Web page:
Bible Study Software - thursday 2003-10-30 0649 last modified 2003-10-30 0649
Categories: Nerdy, Christianity
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As a cheapskate and a lover of free software (in both the monetary and legal senses of the word free), I really don't understand why electronic text of the Bible in so many popular English translations isn't made readily available -- freely -- for people to use. I would be interested in knowing how much profit Zondervan or NavPress derives from selling Bibles.

Anyways, an intial digression, if such a thing exists. My real desire was to point out good, free Bible study software. I'd never come across The SWORD Project until this week while reading through Sean Boisen's well-named Blogos. I'd been wondering whether I should blow $300 on the study software some of the elders at my church use. I don't think I will now. With Strong's Greek and Hebrew concordances, Nave's topics, John Wesley's commentary, and several different English and other language translations, all for free, it's immensely useful. Granted, the GUI design's not great (The SWORD Project could use a little help from some designers), and I think the text processor is a little broken, with words frequently run together and a major lack of paragraph breaks, but it sure beats nothing or losing money.

I did have a way to tie those first two paragraphs together. It's hard to study the King James' Version or Young's Literal Translation or any other Bibles translated any earlier than the middle of the 20th century for me -- English changes, for good or ill, and trying to sort out the meaning of a text by first trying to comprehend archaic language is either an insurmountable barrier at worst or a waste of time at best (unless you're going for a parallel text comparison, but that's a little different). The only texts available for The SWORD Project are the ones where copyright has expired (I believe). Much as I'd prefer to look at Wesley's commentaries by way of the New American Standard Bible, I'll have to resort to my paper copy to do it, or, of course, pay my way into electronic Bible study bliss.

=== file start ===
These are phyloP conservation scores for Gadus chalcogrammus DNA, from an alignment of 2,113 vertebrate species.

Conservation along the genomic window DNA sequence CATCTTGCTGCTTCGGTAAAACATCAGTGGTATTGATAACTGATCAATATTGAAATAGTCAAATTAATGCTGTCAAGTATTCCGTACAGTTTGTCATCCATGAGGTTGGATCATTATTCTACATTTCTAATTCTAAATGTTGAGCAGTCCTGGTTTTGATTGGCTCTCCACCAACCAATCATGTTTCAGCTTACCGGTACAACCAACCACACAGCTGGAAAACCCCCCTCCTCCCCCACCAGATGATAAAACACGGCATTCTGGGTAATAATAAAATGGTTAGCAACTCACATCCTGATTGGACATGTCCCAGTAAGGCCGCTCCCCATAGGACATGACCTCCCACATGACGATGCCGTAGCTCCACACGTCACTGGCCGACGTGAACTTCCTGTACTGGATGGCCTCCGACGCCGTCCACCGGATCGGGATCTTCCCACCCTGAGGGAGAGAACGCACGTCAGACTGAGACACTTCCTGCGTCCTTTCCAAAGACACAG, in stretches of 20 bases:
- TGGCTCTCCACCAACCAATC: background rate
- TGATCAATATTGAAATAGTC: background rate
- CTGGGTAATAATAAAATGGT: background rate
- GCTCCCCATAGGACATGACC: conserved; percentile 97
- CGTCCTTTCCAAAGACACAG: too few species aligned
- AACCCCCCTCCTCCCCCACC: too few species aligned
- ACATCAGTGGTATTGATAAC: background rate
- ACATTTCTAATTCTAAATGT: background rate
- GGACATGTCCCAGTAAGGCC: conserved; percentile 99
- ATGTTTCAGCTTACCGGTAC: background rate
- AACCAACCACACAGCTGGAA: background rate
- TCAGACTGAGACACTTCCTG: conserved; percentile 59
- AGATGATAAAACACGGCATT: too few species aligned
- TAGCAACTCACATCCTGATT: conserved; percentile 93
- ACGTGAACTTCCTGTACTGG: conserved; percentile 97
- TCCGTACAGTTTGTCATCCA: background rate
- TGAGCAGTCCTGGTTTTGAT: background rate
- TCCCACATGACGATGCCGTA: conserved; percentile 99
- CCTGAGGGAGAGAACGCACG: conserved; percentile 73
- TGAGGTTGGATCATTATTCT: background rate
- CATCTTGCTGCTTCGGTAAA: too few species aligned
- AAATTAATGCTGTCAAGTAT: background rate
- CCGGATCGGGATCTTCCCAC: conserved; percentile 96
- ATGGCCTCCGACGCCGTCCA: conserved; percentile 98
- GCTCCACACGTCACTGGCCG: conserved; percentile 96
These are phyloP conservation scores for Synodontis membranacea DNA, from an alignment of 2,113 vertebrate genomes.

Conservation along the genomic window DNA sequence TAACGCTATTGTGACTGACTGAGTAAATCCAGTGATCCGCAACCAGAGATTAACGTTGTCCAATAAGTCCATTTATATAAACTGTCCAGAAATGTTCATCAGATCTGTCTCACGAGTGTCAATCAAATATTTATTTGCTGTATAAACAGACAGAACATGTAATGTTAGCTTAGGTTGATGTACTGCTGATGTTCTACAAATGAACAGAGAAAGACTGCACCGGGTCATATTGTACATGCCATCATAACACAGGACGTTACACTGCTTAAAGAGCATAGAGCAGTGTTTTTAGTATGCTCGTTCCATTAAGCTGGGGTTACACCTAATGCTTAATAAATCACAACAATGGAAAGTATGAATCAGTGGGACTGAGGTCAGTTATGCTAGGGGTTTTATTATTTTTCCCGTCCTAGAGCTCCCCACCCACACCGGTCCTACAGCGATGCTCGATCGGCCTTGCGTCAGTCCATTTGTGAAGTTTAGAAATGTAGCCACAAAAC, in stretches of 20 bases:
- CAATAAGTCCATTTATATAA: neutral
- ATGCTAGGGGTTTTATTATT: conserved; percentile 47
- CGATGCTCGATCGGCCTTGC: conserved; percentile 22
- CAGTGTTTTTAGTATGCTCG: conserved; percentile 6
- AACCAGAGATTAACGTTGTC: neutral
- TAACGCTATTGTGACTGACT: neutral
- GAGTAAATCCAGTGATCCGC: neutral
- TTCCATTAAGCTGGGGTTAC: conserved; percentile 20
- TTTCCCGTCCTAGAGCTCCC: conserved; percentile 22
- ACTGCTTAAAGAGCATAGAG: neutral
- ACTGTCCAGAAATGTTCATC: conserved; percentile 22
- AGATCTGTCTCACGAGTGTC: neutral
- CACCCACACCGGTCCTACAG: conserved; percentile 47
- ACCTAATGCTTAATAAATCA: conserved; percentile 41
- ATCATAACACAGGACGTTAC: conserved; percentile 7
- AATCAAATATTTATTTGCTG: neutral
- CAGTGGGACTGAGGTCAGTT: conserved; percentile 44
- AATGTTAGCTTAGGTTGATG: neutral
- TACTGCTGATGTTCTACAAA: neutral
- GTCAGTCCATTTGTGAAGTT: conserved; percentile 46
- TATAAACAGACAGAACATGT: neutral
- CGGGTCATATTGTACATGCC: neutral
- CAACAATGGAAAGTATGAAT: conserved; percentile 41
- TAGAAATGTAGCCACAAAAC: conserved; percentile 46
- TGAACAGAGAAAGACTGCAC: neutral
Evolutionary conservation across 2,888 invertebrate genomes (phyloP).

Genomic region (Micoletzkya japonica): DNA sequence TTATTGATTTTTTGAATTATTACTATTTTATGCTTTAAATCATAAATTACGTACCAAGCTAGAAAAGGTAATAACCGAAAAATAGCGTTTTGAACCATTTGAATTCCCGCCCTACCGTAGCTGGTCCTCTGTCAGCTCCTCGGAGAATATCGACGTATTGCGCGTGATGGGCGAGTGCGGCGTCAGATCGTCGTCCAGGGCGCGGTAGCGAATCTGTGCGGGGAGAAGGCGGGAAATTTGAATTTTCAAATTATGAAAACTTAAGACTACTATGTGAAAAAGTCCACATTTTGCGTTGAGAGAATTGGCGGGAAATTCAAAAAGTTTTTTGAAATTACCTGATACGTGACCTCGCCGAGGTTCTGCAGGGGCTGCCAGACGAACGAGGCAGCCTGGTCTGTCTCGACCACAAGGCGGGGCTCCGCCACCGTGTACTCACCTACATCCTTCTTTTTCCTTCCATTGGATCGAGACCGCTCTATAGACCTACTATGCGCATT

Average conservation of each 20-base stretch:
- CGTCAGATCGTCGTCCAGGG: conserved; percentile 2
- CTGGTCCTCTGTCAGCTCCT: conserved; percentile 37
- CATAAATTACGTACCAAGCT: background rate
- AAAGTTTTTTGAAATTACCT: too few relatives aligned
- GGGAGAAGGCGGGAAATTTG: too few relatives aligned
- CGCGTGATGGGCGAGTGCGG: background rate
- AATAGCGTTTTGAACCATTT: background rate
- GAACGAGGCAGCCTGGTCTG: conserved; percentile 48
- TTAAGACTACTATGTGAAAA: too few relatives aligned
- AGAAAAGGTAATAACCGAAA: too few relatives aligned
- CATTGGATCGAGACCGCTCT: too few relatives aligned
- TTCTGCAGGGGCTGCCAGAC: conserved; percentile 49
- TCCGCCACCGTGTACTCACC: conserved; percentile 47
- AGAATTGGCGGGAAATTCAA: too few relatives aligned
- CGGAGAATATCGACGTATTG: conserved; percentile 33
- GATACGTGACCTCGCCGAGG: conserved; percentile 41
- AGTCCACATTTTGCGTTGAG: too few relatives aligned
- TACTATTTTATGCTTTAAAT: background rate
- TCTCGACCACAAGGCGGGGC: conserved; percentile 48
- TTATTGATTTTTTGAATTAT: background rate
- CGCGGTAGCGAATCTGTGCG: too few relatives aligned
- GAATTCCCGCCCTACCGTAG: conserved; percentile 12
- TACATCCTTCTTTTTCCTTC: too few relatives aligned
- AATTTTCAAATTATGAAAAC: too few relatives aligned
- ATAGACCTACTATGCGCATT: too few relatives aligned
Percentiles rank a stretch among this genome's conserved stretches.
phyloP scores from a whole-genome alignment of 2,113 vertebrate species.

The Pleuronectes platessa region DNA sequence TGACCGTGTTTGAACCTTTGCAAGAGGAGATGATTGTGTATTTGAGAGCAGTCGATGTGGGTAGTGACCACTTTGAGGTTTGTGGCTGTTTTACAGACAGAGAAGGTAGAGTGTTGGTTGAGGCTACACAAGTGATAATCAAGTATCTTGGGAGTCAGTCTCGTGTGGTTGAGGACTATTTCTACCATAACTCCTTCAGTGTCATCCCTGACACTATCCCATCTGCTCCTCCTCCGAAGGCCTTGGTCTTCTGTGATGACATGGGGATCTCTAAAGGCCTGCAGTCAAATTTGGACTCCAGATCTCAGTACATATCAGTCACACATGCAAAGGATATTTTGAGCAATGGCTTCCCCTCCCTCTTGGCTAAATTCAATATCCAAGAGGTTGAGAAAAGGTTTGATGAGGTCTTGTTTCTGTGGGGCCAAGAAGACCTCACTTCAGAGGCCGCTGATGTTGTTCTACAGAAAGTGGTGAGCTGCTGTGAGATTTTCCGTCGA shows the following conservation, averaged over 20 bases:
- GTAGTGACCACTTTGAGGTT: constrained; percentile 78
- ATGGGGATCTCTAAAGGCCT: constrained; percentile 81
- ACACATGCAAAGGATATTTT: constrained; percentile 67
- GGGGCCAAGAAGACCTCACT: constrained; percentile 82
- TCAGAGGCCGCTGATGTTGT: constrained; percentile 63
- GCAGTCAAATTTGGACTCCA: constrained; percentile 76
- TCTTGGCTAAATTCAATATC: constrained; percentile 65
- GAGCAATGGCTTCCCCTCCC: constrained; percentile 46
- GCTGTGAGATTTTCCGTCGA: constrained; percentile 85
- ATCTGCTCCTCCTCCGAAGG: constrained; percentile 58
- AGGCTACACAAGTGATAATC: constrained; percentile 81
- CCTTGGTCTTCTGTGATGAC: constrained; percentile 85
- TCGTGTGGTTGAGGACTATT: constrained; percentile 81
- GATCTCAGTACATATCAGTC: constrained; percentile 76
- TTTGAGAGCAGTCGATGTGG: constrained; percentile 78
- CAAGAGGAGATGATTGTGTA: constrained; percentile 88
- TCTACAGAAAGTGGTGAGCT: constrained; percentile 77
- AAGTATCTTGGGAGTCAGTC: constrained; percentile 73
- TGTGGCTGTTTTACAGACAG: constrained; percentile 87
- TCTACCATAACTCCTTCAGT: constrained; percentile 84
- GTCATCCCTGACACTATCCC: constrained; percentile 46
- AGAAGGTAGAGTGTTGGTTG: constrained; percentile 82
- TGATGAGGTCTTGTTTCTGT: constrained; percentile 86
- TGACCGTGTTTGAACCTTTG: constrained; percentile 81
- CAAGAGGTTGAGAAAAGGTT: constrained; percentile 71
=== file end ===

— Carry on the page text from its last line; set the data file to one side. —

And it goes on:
Nonetheless, I press forward and have been finding some interesting ties to the word agent. More on that later.


study versions

I agree that many of the available versions are either outdated or obscure (i suppose that's why they're available). However, there is an RSV, still a pretty good study version after all these years, particularly at the level of word study because it tends to mirror the original a little more closely.

Some better web-based versions are also under development.

Sean Boisen on November 06, 2003 01:03 AM

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